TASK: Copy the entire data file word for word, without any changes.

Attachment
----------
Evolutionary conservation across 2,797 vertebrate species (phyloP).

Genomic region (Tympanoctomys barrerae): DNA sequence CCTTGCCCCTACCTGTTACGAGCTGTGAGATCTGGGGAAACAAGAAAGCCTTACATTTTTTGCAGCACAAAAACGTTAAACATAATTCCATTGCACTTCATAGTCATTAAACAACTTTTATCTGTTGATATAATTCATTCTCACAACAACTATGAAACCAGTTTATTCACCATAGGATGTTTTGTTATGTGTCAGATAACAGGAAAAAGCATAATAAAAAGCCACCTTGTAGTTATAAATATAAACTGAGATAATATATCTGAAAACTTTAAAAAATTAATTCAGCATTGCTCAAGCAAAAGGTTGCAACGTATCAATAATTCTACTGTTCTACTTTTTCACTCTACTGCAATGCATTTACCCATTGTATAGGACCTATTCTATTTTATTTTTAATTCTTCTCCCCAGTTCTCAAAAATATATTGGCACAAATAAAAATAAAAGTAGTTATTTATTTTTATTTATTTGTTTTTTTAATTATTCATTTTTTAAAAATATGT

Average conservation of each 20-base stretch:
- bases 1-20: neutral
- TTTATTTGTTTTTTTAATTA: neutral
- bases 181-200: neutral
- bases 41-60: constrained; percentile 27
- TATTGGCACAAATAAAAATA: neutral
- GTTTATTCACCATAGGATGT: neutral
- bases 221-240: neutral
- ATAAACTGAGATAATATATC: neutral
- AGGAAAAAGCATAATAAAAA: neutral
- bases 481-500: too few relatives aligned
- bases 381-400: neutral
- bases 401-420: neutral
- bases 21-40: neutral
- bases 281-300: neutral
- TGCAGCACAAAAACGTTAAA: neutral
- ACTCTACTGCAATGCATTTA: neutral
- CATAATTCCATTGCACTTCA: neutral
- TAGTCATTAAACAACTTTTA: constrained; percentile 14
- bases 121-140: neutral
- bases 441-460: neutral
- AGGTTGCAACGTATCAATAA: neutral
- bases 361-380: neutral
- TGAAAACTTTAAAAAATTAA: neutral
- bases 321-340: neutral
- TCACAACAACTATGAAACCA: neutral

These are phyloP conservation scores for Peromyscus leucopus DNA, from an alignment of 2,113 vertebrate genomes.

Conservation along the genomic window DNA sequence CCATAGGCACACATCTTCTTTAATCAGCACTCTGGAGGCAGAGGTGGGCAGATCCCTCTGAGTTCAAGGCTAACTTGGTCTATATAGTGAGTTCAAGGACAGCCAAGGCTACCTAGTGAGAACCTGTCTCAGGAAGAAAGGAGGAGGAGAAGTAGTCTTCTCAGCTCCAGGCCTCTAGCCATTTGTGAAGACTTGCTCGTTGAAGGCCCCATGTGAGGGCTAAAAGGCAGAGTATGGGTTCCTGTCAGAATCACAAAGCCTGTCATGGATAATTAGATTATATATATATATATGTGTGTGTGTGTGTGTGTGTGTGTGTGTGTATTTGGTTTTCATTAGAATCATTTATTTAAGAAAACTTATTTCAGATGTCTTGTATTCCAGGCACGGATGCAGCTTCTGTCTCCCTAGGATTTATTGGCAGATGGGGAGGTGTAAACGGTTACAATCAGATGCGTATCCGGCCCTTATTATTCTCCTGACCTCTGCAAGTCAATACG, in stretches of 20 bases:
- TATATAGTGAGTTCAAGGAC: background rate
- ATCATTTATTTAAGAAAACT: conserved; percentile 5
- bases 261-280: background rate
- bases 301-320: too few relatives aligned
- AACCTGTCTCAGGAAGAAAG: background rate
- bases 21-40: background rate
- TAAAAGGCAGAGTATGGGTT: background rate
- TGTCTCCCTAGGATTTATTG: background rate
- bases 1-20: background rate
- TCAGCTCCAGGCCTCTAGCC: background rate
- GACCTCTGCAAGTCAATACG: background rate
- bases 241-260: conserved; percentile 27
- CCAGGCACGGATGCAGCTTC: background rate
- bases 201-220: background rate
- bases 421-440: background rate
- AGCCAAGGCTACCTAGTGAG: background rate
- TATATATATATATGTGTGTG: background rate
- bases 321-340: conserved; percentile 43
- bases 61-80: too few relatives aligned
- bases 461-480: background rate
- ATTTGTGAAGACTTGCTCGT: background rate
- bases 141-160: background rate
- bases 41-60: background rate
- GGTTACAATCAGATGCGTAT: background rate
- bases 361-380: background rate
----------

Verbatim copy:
Evolutionary conservation across 2,797 vertebrate species (phyloP).

Genomic region (Tympanoctomys barrerae): DNA sequence CCTTGCCCCTACCTGTTACGAGCTGTGAGATCTGGGGAAACAAGAAAGCCTTACATTTTTTGCAGCACAAAAACGTTAAACATAATTCCATTGCACTTCATAGTCATTAAACAACTTTTATCTGTTGATATAATTCATTCTCACAACAACTATGAAACCAGTTTATTCACCATAGGATGTTTTGTTATGTGTCAGATAACAGGAAAAAGCATAATAAAAAGCCACCTTGTAGTTATAAATATAAACTGAGATAATATATCTGAAAACTTTAAAAAATTAATTCAGCATTGCTCAAGCAAAAGGTTGCAACGTATCAATAATTCTACTGTTCTACTTTTTCACTCTACTGCAATGCATTTACCCATTGTATAGGACCTATTCTATTTTATTTTTAATTCTTCTCCCCAGTTCTCAAAAATATATTGGCACAAATAAAAATAAAAGTAGTTATTTATTTTTATTTATTTGTTTTTTTAATTATTCATTTTTTAAAAATATGT

Average conservation of each 20-base stretch:
- bases 1-20: neutral
- TTTATTTGTTTTTTTAATTA: neutral
- bases 181-200: neutral
- bases 41-60: constrained; percentile 27
- TATTGGCACAAATAAAAATA: neutral
- GTTTATTCACCATAGGATGT: neutral
- bases 221-240: neutral
- ATAAACTGAGATAATATATC: neutral
- AGGAAAAAGCATAATAAAAA: neutral
- bases 481-500: too few relatives aligned
- bases 381-400: neutral
- bases 401-420: neutral
- bases 21-40: neutral
- bases 281-300: neutral
- TGCAGCACAAAAACGTTAAA: neutral
- ACTCTACTGCAATGCATTTA: neutral
- CATAATTCCATTGCACTTCA: neutral
- TAGTCATTAAACAACTTTTA: constrained; percentile 14
- bases 121-140: neutral
- bases 441-460: neutral
- AGGTTGCAACGTATCAATAA: neutral
- bases 361-380: neutral
- TGAAAACTTTAAAAAATTAA: neutral
- bases 321-340: neutral
- TCACAACAACTATGAAACCA: neutral

These are phyloP conservation scores for Peromyscus leucopus DNA, from an alignment of 2,113 vertebrate genomes.

Conservation along the genomic window DNA sequence CCATAGGCACACATCTTCTTTAATCAGCACTCTGGAGGCAGAGGTGGGCAGATCCCTCTGAGTTCAAGGCTAACTTGGTCTATATAGTGAGTTCAAGGACAGCCAAGGCTACCTAGTGAGAACCTGTCTCAGGAAGAAAGGAGGAGGAGAAGTAGTCTTCTCAGCTCCAGGCCTCTAGCCATTTGTGAAGACTTGCTCGTTGAAGGCCCCATGTGAGGGCTAAAAGGCAGAGTATGGGTTCCTGTCAGAATCACAAAGCCTGTCATGGATAATTAGATTATATATATATATATGTGTGTGTGTGTGTGTGTGTGTGTGTGTGTATTTGGTTTTCATTAGAATCATTTATTTAAGAAAACTTATTTCAGATGTCTTGTATTCCAGGCACGGATGCAGCTTCTGTCTCCCTAGGATTTATTGGCAGATGGGGAGGTGTAAACGGTTACAATCAGATGCGTATCCGGCCCTTATTATTCTCCTGACCTCTGCAAGTCAATACG, in stretches of 20 bases:
- TATATAGTGAGTTCAAGGAC: background rate
- ATCATTTATTTAAGAAAACT: conserved; percentile 5
- bases 261-280: background rate
- bases 301-320: too few relatives aligned
- AACCTGTCTCAGGAAGAAAG: background rate
- bases 21-40: background rate
- TAAAAGGCAGAGTATGGGTT: background rate
- TGTCTCCCTAGGATTTATTG: background rate
- bases 1-20: background rate
- TCAGCTCCAGGCCTCTAGCC: background rate
- GACCTCTGCAAGTCAATACG: background rate
- bases 241-260: conserved; percentile 27
- CCAGGCACGGATGCAGCTTC: background rate
- bases 201-220: background rate
- bases 421-440: background rate
- AGCCAAGGCTACCTAGTGAG: background rate
- TATATATATATATGTGTGTG: background rate
- bases 321-340: conserved; percentile 43
- bases 61-80: too few relatives aligned
- bases 461-480: background rate
- ATTTGTGAAGACTTGCTCGT: background rate
- bases 141-160: background rate
- bases 41-60: background rate
- GGTTACAATCAGATGCGTAT: background rate
- bases 361-380: background rate